“Gathering that data in a structured way is the basis of what we do. We are both a software company and a research consultancy. So our customers get the benefit of that knowledge and experience to help them put great surveys in place; to understand what the data is telling them.
“In terms of pricing, it is much more like a software company.”
Finding positive responses
A7: We used quite a broad definition in the study. Different styles of talks and presentations were universally popular across all age groups #expochat
— Explori (@explori) January 16, 2019
Holt has found that people generally respond positively to the surveys. She says:
“We find that with both visitor attractions and events, when somebody has had a physical experience, interacted with a space; and either had a joyful day out or perhaps an experience that didn’t meet those expectations, they are quite invested in that experience. They are also prepared to give their feedback; as long as that survey is well-designed, with a great user experience.
“If you spend the day at a theme park, you are much more invested in that experience. This compared to if you simply ordered something online.
“You have a lot more to talk about. How did different members of your family experience it? Did it live up to expectations? What about the environment worked or didn’t work for you?”
Unique offerings from Explori
The team started off sharing office space with a friendly sister company.
Explori has now grown to have offices in London, Italy and Dubai. The company also works with some of the biggest events organisers and attractions facilities around the world.
It’s a momentous day for Explori- for the second time we have outgrown our office space & have just moved to a new home. Don’t worry, it’s just next door! pic.twitter.com/qJeZyKfJjB
— Explori (@explori) December 17, 2018
Their offering is unique.
Holt says: “There are skilled researchers out there, particularly when looking at attractions development. And equally, there are software platforms that help, for example, track visitor flow around an attraction. But there is no other organisation that uses software to drive an understanding of the customer experience.
“It works really well with other ways of gathering data because it is always giving you that ‘why’. Why did you go where you did? What was your experience when you got there?”
“The first industry benchmark”
In terms of strategic growth and future plans, Explori is currently dedicating all its expertise and resources to the attractions industry.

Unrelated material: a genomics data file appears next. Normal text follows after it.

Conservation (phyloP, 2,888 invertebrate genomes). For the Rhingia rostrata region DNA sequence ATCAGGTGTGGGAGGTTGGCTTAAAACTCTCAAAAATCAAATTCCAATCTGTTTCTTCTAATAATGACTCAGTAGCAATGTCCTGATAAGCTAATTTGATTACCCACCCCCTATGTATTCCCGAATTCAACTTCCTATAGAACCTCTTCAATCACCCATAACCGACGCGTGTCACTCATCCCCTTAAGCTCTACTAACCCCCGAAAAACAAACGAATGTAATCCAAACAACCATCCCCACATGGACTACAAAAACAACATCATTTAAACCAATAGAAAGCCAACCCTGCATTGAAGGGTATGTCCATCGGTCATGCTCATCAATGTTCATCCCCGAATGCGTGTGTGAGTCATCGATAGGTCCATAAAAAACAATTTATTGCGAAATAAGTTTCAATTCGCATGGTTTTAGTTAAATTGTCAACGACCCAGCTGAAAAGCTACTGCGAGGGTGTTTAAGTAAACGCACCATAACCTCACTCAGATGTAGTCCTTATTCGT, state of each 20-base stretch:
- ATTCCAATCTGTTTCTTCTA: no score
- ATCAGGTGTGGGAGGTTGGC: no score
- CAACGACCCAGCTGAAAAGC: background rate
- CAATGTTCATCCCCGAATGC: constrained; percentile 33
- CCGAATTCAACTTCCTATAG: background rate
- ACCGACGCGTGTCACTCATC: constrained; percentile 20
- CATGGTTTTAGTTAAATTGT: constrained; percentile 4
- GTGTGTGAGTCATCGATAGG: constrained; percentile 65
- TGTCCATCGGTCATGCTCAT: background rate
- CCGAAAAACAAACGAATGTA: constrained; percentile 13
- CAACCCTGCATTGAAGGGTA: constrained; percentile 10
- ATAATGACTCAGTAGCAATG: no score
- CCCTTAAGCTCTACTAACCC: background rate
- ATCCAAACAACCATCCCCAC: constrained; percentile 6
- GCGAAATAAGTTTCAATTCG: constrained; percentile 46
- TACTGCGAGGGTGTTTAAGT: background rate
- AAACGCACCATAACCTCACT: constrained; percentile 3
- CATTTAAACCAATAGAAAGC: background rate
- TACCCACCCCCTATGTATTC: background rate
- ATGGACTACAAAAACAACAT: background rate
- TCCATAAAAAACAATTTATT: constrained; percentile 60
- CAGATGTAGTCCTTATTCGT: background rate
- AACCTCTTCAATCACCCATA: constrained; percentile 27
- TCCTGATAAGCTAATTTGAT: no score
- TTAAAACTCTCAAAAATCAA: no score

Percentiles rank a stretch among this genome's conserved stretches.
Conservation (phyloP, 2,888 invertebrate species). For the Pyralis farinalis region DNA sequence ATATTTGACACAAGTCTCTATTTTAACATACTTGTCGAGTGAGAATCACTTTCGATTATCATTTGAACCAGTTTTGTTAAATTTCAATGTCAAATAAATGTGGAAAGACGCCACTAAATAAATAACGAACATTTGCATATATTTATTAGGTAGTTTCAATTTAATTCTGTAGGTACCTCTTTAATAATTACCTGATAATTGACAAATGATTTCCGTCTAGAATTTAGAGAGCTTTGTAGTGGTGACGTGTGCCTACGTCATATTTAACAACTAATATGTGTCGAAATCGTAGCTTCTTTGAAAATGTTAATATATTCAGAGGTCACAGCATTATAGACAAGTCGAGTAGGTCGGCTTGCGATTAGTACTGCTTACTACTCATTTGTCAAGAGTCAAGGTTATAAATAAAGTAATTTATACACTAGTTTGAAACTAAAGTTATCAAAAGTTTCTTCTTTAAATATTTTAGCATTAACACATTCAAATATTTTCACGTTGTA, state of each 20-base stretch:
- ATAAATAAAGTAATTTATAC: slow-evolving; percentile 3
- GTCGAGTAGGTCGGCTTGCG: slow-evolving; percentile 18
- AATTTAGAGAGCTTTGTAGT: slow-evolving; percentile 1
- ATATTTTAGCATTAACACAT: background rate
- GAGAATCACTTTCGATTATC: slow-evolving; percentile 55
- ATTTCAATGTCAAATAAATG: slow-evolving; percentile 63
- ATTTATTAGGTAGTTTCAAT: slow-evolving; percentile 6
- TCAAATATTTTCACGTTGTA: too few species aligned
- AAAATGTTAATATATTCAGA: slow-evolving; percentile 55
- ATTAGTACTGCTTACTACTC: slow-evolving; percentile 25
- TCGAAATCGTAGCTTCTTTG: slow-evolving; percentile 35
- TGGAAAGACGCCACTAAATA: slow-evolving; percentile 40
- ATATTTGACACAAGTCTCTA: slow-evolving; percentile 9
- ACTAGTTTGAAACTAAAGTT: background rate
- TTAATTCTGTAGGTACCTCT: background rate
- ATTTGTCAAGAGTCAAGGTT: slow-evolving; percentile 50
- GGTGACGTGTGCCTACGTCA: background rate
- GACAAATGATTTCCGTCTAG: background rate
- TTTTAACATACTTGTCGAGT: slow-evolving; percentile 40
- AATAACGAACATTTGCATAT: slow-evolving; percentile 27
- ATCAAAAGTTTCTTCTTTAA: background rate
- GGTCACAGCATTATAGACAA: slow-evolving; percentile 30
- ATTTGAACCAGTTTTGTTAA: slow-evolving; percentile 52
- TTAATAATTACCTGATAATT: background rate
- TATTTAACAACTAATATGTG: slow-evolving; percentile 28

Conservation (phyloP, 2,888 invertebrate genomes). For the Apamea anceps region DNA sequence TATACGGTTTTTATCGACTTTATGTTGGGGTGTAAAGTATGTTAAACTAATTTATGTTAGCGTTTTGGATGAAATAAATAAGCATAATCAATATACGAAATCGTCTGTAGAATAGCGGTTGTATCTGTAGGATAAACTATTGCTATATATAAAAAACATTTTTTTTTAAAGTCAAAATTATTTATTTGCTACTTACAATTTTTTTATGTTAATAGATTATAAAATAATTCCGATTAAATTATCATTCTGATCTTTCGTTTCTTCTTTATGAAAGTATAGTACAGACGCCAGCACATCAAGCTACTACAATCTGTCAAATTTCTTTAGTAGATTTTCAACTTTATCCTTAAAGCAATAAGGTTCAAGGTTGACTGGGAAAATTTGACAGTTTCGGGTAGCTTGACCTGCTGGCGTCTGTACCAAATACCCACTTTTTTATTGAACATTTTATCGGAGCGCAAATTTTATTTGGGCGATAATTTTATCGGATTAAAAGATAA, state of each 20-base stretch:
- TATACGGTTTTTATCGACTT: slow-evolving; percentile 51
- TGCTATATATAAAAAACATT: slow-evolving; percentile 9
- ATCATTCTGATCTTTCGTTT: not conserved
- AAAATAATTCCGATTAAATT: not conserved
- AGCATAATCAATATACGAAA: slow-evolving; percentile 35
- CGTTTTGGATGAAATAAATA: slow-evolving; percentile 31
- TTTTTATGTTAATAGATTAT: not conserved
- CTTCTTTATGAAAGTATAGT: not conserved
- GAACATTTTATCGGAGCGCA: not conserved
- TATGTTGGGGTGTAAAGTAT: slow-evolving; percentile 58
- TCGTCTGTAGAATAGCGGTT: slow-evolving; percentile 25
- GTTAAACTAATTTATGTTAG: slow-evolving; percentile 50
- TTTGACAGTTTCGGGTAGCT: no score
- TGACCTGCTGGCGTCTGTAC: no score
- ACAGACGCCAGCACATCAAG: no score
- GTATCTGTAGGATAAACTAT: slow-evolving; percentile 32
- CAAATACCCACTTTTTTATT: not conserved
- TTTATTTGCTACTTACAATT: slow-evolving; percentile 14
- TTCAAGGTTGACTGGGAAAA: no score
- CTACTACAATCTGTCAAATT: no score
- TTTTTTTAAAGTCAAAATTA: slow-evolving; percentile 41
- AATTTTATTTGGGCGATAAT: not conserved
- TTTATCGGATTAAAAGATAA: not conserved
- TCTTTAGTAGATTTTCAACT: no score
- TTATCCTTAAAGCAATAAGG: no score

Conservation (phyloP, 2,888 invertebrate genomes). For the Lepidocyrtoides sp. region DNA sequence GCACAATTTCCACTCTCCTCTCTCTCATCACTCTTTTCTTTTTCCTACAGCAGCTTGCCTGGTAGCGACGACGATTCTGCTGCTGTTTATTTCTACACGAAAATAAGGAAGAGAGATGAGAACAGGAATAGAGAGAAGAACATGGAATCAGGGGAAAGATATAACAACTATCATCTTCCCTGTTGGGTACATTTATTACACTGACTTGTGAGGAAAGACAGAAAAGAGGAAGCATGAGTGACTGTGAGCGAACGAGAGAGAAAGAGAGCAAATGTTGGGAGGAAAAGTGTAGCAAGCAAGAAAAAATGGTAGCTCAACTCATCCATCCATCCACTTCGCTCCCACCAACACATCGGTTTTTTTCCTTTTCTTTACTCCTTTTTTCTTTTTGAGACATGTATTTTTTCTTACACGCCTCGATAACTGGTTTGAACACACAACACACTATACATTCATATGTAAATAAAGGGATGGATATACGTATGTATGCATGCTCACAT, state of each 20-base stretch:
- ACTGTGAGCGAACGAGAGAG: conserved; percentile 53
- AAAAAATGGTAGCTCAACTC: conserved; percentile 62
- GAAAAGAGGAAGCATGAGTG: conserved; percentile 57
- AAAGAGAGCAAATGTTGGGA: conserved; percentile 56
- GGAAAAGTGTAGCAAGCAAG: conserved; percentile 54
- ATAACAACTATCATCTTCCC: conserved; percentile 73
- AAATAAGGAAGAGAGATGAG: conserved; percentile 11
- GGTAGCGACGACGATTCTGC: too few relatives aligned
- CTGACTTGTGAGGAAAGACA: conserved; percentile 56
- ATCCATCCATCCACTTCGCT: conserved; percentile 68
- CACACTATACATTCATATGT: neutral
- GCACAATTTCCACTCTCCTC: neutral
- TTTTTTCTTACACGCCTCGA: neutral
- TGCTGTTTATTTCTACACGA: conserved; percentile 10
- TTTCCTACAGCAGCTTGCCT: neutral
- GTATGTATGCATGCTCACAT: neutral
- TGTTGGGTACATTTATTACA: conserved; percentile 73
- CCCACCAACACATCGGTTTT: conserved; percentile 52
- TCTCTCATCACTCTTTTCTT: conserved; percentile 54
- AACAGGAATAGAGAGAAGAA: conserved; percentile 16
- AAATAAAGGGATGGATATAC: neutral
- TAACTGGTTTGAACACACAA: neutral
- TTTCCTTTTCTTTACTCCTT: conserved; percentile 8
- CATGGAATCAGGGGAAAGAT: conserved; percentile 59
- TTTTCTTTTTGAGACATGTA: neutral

The company has already partnered with IAAPA. It is planning to build on this, becoming a resource for this sector as it has done for the events industry.
— Explori (@explori) September 6, 2018
“Organisations are contributing anonymised data into our dataset that becomes a resource for the industry itself,” Holt says:
“It enables us to be able to answer questions; questions about how customer experience functions in the industry, and what the trends are.
“Our ambition is to be able to start releasing the first industry benchmark.”
Searching for context to obtain meaningful results
Holt says: “Even if an organisation has strong processes in place for measuring an aspect of their business, their results are less meaningful without any context in which to understand them. For example, if your visitors have an overall satisfaction of 3.8/5, should you be patting yourself on the back or holding a crisis meeting?
“The first place you could look for context is your own previous performance. Is 3.8 better or worse than the same period last year? The Explori platform immediately starts creating period-to-period comparisons for organisations. This is so they can see whether their performance is getting better or worse; without need to export or “number-crunch” their data.
“But imagine you could also compare yourself to other attractions. What if you could see that overall satisfaction of 3.8 was actually much worse than the performance of similar attractions in your region or market? Suddenly you have some really important insight to inform your investment and pricing strategy.
“This is what Explori has successfully delivered in the events industry; a robust set of completely anonymous benchmarks that allow businesses to compare their own performance with others in the same space.
Review sites and the dilemma of decision making
“As we build this out in the attractions industry, our clients will be able to compare across key metrics. This is including advocacy (likelihood to recommend) loyalty, spend and of course overall satisfaction. This isn’t an overnight job. It requires the right number and spread of operators to participate to give a stable, meaningful and of course anonymous benchmark. But we are confident from our experience in other markets that this will be hugely valuable for the attractions sector.”